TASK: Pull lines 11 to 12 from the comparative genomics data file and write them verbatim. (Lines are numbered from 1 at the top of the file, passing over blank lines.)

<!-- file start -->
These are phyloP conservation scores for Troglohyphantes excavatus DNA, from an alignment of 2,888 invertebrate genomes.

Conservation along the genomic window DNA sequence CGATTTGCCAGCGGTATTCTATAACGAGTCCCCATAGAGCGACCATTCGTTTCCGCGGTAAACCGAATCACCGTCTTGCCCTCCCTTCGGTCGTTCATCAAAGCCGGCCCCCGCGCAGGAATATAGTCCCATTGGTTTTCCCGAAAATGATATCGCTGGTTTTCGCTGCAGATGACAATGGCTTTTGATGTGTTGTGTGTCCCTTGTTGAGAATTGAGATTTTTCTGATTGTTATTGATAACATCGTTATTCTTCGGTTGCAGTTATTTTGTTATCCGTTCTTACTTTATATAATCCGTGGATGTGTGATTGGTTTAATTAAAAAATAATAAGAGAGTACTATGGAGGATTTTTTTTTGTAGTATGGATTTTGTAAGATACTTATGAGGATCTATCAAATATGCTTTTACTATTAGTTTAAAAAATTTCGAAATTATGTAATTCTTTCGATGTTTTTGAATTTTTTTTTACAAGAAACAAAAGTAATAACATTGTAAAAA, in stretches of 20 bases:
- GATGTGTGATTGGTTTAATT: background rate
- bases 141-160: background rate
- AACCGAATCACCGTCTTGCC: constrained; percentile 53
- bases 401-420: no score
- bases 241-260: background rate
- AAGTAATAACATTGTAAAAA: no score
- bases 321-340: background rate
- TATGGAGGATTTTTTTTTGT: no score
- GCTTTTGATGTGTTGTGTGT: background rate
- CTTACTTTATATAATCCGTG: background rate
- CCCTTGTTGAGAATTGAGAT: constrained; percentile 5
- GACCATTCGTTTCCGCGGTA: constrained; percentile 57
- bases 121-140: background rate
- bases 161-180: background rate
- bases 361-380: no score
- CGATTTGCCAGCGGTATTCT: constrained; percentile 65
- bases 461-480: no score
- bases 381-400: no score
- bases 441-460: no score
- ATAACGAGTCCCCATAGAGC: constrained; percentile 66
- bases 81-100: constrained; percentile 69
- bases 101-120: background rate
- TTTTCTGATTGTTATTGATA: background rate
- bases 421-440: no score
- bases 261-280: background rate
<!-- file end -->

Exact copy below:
- GCTTTTGATGTGTTGTGTGT: background rate
- CTTACTTTATATAATCCGTG: background rate